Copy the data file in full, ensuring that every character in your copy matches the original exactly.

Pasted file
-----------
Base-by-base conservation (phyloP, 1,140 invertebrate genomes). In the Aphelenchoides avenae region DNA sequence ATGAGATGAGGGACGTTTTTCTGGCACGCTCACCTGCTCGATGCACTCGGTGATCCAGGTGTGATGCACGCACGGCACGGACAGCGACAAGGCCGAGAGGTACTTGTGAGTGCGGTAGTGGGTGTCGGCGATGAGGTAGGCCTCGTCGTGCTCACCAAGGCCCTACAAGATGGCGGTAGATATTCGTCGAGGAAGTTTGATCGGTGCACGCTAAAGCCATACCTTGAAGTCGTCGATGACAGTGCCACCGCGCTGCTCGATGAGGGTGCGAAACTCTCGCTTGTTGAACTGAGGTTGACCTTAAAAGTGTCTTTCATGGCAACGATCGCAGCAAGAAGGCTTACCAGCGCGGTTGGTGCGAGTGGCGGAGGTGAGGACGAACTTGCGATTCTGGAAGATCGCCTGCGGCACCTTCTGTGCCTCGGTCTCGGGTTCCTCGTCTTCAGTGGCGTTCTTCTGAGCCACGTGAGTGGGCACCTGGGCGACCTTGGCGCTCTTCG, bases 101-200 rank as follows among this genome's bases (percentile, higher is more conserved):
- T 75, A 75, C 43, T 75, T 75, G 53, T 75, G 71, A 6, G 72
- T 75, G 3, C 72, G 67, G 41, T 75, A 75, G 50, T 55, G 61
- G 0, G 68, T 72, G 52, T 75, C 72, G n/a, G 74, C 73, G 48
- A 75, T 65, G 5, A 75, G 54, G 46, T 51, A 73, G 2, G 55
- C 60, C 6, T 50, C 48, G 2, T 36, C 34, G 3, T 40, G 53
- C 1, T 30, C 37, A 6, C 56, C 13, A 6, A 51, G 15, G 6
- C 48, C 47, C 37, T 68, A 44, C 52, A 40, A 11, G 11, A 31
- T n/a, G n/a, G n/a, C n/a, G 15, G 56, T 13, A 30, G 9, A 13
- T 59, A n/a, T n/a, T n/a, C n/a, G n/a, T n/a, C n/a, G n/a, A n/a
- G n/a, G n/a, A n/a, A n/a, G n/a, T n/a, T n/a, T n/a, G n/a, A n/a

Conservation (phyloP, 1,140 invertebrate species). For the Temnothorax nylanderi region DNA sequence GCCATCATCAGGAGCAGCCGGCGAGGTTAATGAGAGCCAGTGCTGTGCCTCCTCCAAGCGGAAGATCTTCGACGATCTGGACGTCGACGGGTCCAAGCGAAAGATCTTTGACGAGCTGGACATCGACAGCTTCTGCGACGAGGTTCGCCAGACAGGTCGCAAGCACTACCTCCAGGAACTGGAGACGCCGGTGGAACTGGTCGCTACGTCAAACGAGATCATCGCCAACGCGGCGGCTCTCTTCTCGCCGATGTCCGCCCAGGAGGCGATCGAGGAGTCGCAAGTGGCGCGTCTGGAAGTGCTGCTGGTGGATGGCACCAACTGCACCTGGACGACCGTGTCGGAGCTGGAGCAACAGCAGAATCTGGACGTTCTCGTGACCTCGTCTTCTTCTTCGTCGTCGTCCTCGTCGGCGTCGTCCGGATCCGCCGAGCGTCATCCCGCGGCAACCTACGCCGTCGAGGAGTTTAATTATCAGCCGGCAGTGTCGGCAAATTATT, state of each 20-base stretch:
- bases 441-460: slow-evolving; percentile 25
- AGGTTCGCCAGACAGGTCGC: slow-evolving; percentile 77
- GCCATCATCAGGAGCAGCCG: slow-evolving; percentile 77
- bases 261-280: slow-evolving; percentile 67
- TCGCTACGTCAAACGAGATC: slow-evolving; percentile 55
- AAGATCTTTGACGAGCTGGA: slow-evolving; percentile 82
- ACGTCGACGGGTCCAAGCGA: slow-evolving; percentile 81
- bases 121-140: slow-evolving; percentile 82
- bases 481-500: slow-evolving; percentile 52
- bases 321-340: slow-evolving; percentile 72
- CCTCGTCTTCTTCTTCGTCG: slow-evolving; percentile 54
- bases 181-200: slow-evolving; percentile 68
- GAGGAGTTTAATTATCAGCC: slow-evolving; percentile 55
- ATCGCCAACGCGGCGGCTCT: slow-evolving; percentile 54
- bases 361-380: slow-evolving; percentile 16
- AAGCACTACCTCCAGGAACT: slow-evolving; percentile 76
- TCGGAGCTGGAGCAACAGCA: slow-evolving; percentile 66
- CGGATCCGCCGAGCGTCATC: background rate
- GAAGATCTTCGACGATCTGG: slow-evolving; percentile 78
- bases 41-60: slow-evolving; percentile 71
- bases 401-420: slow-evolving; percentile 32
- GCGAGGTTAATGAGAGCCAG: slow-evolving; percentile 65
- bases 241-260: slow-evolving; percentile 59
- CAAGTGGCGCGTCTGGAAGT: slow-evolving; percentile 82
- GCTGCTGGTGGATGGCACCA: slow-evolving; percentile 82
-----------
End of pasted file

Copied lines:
Base-by-base conservation (phyloP, 1,140 invertebrate genomes). In the Aphelenchoides avenae region DNA sequence ATGAGATGAGGGACGTTTTTCTGGCACGCTCACCTGCTCGATGCACTCGGTGATCCAGGTGTGATGCACGCACGGCACGGACAGCGACAAGGCCGAGAGGTACTTGTGAGTGCGGTAGTGGGTGTCGGCGATGAGGTAGGCCTCGTCGTGCTCACCAAGGCCCTACAAGATGGCGGTAGATATTCGTCGAGGAAGTTTGATCGGTGCACGCTAAAGCCATACCTTGAAGTCGTCGATGACAGTGCCACCGCGCTGCTCGATGAGGGTGCGAAACTCTCGCTTGTTGAACTGAGGTTGACCTTAAAAGTGTCTTTCATGGCAACGATCGCAGCAAGAAGGCTTACCAGCGCGGTTGGTGCGAGTGGCGGAGGTGAGGACGAACTTGCGATTCTGGAAGATCGCCTGCGGCACCTTCTGTGCCTCGGTCTCGGGTTCCTCGTCTTCAGTGGCGTTCTTCTGAGCCACGTGAGTGGGCACCTGGGCGACCTTGGCGCTCTTCG, bases 101-200 rank as follows among this genome's bases (percentile, higher is more conserved):
- T 75, A 75, C 43, T 75, T 75, G 53, T 75, G 71, A 6, G 72
- T 75, G 3, C 72, G 67, G 41, T 75, A 75, G 50, T 55, G 61
- G 0, G 68, T 72, G 52, T 75, C 72, G n/a, G 74, C 73, G 48
- A 75, T 65, G 5, A 75, G 54, G 46, T 51, A 73, G 2, G 55
- C 60, C 6, T 50, C 48, G 2, T 36, C 34, G 3, T 40, G 53
- C 1, T 30, C 37, A 6, C 56, C 13, A 6, A 51, G 15, G 6
- C 48, C 47, C 37, T 68, A 44, C 52, A 40, A 11, G 11, A 31
- T n/a, G n/a, G n/a, C n/a, G 15, G 56, T 13, A 30, G 9, A 13
- T 59, A n/a, T n/a, T n/a, C n/a, G n/a, T n/a, C n/a, G n/a, A n/a
- G n/a, G n/a, A n/a, A n/a, G n/a, T n/a, T n/a, T n/a, G n/a, A n/a

Conservation (phyloP, 1,140 invertebrate species). For the Temnothorax nylanderi region DNA sequence GCCATCATCAGGAGCAGCCGGCGAGGTTAATGAGAGCCAGTGCTGTGCCTCCTCCAAGCGGAAGATCTTCGACGATCTGGACGTCGACGGGTCCAAGCGAAAGATCTTTGACGAGCTGGACATCGACAGCTTCTGCGACGAGGTTCGCCAGACAGGTCGCAAGCACTACCTCCAGGAACTGGAGACGCCGGTGGAACTGGTCGCTACGTCAAACGAGATCATCGCCAACGCGGCGGCTCTCTTCTCGCCGATGTCCGCCCAGGAGGCGATCGAGGAGTCGCAAGTGGCGCGTCTGGAAGTGCTGCTGGTGGATGGCACCAACTGCACCTGGACGACCGTGTCGGAGCTGGAGCAACAGCAGAATCTGGACGTTCTCGTGACCTCGTCTTCTTCTTCGTCGTCGTCCTCGTCGGCGTCGTCCGGATCCGCCGAGCGTCATCCCGCGGCAACCTACGCCGTCGAGGAGTTTAATTATCAGCCGGCAGTGTCGGCAAATTATT, state of each 20-base stretch:
- bases 441-460: slow-evolving; percentile 25
- AGGTTCGCCAGACAGGTCGC: slow-evolving; percentile 77
- GCCATCATCAGGAGCAGCCG: slow-evolving; percentile 77
- bases 261-280: slow-evolving; percentile 67
- TCGCTACGTCAAACGAGATC: slow-evolving; percentile 55
- AAGATCTTTGACGAGCTGGA: slow-evolving; percentile 82
- ACGTCGACGGGTCCAAGCGA: slow-evolving; percentile 81
- bases 121-140: slow-evolving; percentile 82
- bases 481-500: slow-evolving; percentile 52
- bases 321-340: slow-evolving; percentile 72
- CCTCGTCTTCTTCTTCGTCG: slow-evolving; percentile 54
- bases 181-200: slow-evolving; percentile 68
- GAGGAGTTTAATTATCAGCC: slow-evolving; percentile 55
- ATCGCCAACGCGGCGGCTCT: slow-evolving; percentile 54
- bases 361-380: slow-evolving; percentile 16
- AAGCACTACCTCCAGGAACT: slow-evolving; percentile 76
- TCGGAGCTGGAGCAACAGCA: slow-evolving; percentile 66
- CGGATCCGCCGAGCGTCATC: background rate
- GAAGATCTTCGACGATCTGG: slow-evolving; percentile 78
- bases 41-60: slow-evolving; percentile 71
- bases 401-420: slow-evolving; percentile 32
- GCGAGGTTAATGAGAGCCAG: slow-evolving; percentile 65
- bases 241-260: slow-evolving; percentile 59
- CAAGTGGCGCGTCTGGAAGT: slow-evolving; percentile 82
- GCTGCTGGTGGATGGCACCA: slow-evolving; percentile 82